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Optimizing the Digestion Process to Maximize Methane, Power and Payback – A Discussion of Treatment, Co-Generation and the Evolving Methods of Paying Off.

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Presentation on theme: "Optimizing the Digestion Process to Maximize Methane, Power and Payback – A Discussion of Treatment, Co-Generation and the Evolving Methods of Paying Off."— Presentation transcript:

1 Optimizing the Digestion Process to Maximize Methane, Power and Payback – A Discussion of Treatment, Co-Generation and the Evolving Methods of Paying Off the System Joseph C. Cleary, P.E., BCEE Principal HydroQual, Inc. 1200 MacArthur Boulevard, Mahwah, NJ 07430 Michael Curtis, Ph.D., P.E. Senior Vice President Fuss & ONeill 146 Hartford Road, Manchester, CT 06040

2 Outline Anaerobic Digestion Overview and History Available Technologies and Configurations Design Considerations & Optimization Project Delivery Approach Paying for Alternative Energy Upgrade Renewable Energy, Carbon Credits and Bonds Entrepreneurial Approach and Investor Partnering Summary

3 Anaerobic Digestion Overview and History

4 Anaerobic Digestion Process

5 History 1940s – Low rate anaerobic municipal sludge digesters 1950-60s – Two stage and heated digesters 7 Thermophilic 1960-70s – Anaerobic contact process used in meat packing and food industry wastewater. 1965-85 – Development of Egg-Shaped Digesters for municipal sludges 1966-68 – Fixed film reactor lab studies 1972 – First full-scale anaerobic filter with pall rings (Celanese)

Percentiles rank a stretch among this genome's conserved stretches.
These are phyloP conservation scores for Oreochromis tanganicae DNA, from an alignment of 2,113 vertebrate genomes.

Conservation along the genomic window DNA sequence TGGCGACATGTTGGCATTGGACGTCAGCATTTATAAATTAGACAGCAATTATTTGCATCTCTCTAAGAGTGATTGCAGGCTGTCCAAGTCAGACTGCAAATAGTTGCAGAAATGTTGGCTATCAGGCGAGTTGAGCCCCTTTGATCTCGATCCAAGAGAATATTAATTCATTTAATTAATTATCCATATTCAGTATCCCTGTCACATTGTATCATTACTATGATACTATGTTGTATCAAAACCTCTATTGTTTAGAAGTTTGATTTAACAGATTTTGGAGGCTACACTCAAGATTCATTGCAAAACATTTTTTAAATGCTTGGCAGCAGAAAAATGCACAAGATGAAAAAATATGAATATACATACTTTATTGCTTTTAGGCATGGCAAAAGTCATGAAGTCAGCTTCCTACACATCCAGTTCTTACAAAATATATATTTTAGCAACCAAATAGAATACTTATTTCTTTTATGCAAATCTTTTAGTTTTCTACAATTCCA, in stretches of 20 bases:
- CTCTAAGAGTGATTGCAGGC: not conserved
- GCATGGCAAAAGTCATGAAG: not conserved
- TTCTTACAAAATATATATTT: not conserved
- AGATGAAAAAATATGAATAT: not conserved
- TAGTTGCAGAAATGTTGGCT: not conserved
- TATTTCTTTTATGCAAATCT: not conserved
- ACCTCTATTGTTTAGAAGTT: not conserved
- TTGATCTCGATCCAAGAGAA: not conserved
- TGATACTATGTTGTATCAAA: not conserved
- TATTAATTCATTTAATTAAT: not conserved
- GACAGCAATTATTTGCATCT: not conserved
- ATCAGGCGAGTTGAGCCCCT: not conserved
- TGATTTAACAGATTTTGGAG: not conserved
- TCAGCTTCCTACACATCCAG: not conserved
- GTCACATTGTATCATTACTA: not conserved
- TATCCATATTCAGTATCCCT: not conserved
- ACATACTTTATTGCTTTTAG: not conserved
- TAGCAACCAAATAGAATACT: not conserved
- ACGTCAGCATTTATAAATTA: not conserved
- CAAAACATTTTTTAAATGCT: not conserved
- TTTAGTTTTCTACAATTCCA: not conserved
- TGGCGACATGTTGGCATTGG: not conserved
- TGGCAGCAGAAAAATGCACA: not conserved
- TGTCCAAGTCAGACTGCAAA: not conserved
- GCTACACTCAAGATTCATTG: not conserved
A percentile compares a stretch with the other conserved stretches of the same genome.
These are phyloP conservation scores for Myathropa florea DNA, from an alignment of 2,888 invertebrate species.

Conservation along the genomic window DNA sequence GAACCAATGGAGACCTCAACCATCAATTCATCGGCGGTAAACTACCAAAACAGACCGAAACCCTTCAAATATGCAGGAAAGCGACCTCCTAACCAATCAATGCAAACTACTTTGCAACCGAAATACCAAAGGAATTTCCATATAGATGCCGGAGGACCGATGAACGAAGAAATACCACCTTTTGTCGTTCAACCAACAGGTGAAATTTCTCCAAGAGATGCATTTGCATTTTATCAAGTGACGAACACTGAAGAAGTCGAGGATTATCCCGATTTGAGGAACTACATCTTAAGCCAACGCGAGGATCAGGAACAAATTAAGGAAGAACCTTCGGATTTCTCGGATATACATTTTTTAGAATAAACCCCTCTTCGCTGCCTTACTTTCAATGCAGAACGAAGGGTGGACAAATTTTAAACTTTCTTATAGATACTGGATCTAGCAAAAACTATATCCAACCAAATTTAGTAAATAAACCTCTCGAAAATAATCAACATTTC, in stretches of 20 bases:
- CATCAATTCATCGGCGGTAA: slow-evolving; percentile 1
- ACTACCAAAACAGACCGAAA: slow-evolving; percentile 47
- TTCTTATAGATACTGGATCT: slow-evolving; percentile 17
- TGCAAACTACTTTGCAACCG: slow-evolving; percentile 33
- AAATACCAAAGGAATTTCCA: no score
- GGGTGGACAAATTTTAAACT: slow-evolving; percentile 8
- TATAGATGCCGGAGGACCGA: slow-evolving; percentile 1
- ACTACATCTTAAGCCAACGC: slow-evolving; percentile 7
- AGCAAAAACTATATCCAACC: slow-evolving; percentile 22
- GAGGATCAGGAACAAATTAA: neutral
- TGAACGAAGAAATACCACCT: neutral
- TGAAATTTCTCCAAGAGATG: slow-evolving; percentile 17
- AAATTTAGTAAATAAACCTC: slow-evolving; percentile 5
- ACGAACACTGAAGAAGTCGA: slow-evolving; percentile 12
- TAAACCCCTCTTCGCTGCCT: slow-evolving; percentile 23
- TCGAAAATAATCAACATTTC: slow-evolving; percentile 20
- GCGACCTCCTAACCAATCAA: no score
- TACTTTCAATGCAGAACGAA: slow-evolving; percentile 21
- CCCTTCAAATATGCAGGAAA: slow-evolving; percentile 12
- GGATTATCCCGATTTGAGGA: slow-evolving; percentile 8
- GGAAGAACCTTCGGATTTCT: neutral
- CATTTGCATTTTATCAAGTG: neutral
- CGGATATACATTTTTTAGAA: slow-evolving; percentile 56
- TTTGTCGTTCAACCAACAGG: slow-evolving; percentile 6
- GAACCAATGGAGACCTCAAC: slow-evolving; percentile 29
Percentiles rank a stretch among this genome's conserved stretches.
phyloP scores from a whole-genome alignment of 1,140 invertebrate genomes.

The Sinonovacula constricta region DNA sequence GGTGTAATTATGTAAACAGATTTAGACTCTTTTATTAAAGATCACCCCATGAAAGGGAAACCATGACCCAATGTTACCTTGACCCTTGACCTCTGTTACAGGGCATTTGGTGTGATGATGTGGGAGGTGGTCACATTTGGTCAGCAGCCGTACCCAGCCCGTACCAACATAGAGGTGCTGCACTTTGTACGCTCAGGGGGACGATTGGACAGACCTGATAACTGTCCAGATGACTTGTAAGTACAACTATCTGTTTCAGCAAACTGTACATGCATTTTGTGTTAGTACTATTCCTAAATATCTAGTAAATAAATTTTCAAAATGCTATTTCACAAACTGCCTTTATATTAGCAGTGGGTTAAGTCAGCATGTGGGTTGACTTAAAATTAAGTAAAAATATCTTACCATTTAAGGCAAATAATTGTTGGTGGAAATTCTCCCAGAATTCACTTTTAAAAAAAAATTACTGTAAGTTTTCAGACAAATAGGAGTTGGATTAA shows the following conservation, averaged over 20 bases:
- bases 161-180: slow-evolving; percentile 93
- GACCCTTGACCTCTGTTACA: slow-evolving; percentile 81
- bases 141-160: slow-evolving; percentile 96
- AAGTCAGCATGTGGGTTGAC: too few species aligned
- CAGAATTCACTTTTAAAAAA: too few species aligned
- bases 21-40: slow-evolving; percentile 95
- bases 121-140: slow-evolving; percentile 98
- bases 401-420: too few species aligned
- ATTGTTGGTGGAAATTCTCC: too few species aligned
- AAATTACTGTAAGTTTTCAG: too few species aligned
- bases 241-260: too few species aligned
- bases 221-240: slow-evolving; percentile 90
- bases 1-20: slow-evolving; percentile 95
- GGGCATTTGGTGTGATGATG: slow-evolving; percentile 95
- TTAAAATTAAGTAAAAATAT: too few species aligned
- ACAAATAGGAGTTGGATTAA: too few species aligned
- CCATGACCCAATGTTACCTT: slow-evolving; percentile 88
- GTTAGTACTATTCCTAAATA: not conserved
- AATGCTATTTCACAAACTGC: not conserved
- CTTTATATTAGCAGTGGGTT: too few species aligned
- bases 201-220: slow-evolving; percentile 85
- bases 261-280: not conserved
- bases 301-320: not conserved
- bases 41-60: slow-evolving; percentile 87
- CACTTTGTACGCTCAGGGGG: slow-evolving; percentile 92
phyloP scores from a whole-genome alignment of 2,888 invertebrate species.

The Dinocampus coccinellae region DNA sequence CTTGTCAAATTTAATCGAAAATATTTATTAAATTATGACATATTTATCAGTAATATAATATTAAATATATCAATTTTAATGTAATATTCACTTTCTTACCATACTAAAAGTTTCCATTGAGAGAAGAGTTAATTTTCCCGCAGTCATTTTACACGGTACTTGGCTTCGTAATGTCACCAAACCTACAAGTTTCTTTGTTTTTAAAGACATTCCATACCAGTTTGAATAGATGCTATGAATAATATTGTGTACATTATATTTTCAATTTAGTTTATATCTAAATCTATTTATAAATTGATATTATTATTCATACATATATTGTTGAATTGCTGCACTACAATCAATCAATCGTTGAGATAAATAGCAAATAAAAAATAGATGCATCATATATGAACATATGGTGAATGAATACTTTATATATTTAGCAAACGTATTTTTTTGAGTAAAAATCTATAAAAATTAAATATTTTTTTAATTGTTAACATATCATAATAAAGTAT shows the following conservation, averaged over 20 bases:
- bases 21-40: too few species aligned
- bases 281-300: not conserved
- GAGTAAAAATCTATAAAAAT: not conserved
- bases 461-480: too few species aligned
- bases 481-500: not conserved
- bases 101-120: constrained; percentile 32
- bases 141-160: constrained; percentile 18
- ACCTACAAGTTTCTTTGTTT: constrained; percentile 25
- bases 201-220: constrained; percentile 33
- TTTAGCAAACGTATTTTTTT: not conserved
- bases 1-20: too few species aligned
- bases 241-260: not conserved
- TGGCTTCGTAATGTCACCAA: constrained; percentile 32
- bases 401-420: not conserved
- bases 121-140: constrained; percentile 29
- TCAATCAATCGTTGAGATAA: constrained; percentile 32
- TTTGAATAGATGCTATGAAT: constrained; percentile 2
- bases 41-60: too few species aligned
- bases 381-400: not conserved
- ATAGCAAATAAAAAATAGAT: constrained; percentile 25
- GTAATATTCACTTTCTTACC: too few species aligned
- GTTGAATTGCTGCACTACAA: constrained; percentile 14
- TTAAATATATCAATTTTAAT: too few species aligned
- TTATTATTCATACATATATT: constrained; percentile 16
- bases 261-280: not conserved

6 History 1980-85 – Hybrid anaerobic filter (ADI) Downflow filter (Bacardi) Upflow anaerobic sludge blanket (UASB) (Biothane & Paques) Fluidized Bed 1990s – Expanded Granular Sludge Bed (EGSB) (Biothane) 1990s-2000 – Pulsed sand bed system (Ecovation) 2000-Present - Co-Gen Advancements, Carbon Engineering TM

7 Number of Industrial Installations Industrial SectorNumber Beverage 623 Food 310 Pulp and paper 137 Chemical/pharmaceutical 107 Dairy/Ice Cream/cheese 67 Sewage 67 Meat/poultry/fish 23 Other 265 TOTAL 1599 Reference: Chemical Engineering April 2003

8 Typical Industrial Application

9 Reactor Configurations Reference: R.E. Speece, 1996

10 Design Considerations Organic loading rate (e.g. Kg COD/M 3 -day) Gas production rate Alkalinity & pH balance Reactor configuration / mixing Concentration of biomass inventory Volatile Solids / Mass Reduction Temperature / Heating Toxicity Inhibition Biosolids Quality – Pathogen Destruction

11 Digester Process Optimization Improved Mixing New Low-Energy Mixing Enhancements Increase Methane Production / VS Reduction Staged Reactors Temperature (meso / thermophilic) pH / Alkalinity Feed Rate Optimization Co-Digestion – Carbon Engineering TM

12 Project Delivery Approaches Design/Bid/Build (most traditional) Design/Build (D/B) Design/Build/Operate/Maintain (DBOM) Design/Build/Own/Operate/Maintain (DBOOM) So How do You Pay for it ??

13 Paying for Alternate Energy Upgrade Resource is Methane Payback Based Upon Avoided Power Purchase and Much More 1 mgd plant with Flared, well-maintained digester 20,000 SCFD – 60% Methane – 30 kW $45K per year at $0.16 per kWhour Helps – but will not pay for $ 0.5 – 1M investment

14 Paying for Alternate Energy Upgrade Must Install Gas Treatment – Sulfur and Siloxanes Condensate Collection Pressurization Co-Generation Unit (turbine, engine, etc.) Electric Switch Gear Heat Exchange Capabilities (Exhaust / Engine Jacket Heat to Process) Not Rocket Science – but Not Trivial!